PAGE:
If you don't get lucky shopping shortly after a restock or getting in on something special like Newegg's Shuffle, you're going to have a bad time. You can check out our articles on where to buy AMD Radeon RX 6000 GPUs and where to buy NVIDIA RTX 30-series GPUs, but don't expect to find much stock anywhere.

On the other hand, AMD's Ryzen 5000 CPUs and Intel's 11th Gen Rocket Lake-S CPUs are much easier to find at a normal list price. And while everything from PC cases to RAM was suffering from a big price pump just a few months ago, their numbers have begun to come down as well.

What you can do instead of building a PC

Source: Dan Thorp-Lancaster / Windows Central (Image credit: Source: Dan Thorp-Lancaster / Windows Central)

Despite some prices returning to normal, stock shortages and scalpers are still quite common. You could probably build your own multipurpose desktop PC for homework and spreadsheets without going way over budget, especially now that some of AMD's Ryzen 5000G desktop APUs — processors with integrated graphics built in — are seeing a retail launch Aug. 5. Our guide on how to build your own PC will be a big help if you want to go that route.

If you want a brand-new PC with high-end gaming performance in mind, you're still going to have a hard time. If you don't have time or patience to play the GPU lottery, another excellent option is shopping around for a pre-built PC. While not all pre-built PCs are designed to the same standard and you still need to be wary of being overcharged, they are a great way to get your hands on a next-gen GPU without having to deal with scalpers.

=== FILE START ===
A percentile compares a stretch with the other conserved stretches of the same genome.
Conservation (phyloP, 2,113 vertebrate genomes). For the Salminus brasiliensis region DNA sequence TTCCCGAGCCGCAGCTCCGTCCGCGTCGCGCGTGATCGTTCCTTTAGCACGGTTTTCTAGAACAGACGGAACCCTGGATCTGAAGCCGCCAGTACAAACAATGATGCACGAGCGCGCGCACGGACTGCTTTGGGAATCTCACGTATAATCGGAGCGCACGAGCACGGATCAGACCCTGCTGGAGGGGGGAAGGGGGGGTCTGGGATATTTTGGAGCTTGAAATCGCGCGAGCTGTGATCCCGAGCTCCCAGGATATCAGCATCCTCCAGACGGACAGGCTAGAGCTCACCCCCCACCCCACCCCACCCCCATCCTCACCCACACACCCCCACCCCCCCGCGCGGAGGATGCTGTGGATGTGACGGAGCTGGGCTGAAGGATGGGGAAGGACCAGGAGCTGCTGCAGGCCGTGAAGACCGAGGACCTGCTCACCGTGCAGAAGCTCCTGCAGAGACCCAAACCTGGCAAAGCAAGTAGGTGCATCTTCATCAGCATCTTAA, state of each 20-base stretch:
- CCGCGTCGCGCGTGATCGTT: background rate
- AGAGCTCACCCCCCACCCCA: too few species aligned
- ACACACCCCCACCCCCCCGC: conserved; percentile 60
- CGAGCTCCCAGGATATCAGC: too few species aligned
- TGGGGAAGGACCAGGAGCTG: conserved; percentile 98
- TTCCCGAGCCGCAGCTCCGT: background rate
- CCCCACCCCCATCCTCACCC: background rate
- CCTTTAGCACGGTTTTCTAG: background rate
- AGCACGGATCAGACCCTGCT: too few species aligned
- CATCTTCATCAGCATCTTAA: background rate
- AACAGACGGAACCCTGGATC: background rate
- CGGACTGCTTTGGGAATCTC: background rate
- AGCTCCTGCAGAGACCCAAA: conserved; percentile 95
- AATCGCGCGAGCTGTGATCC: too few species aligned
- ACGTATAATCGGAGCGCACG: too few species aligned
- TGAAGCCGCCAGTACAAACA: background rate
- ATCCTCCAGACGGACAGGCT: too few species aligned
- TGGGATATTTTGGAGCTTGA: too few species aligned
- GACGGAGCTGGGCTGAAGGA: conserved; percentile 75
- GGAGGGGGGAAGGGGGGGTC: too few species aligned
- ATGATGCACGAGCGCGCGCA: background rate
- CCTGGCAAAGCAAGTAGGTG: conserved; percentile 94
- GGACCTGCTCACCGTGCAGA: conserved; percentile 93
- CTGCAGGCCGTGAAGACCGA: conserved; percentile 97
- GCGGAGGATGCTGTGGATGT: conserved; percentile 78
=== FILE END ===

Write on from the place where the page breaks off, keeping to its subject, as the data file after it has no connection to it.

Source: Daniel Rubino / Windows Central (Image credit: Source: Daniel Rubino / Windows Central)

Our picks for the best gaming desktop PCs all have modern hardware inside, and they're all available at a reasonable price (at least in the current buying climate). Something like the HP OMEN 30L, which starts at about $1,330, can land you an RTX 3060 Ti GPU, 10th Gen Intel Core i5 CPU, 8GB of RAM, and 256GB SSD. Considering the cheapest RTX 3060 Ti at Amazon is currently around $1,000, that's a reasonable ask on HP's part. Dell and Lenovo both have similar offerings with their Alienware and Legion lineups of desktop gaming PCs.

Newegg's line of ABS pre-built gaming PCs are plentiful, varied, well built, and affordable. And if you're looking for something that caters to your every need, something like the Maingear Vybe might be what you need. There is plenty of opportunity to get your hands on the hardware you want, but be sure to read reviews and testimonials before investing. A lot of pre-built PCs use the cheapest parts possible (or parts that are proprietary), which you want to avoid. Shop carefully and keep an eye on price swings, and before you know it you'll be back to PC gaming without having to spend way over budget.

Cale Hunt

Cale Hunt brings to Windows Central more than eight years of experience writing about laptops, PCs, accessories, games, and beyond. If it runs Windows or in some way complements the hardware, there’s a good chance he knows about it, has written about it, or is already busy testing it.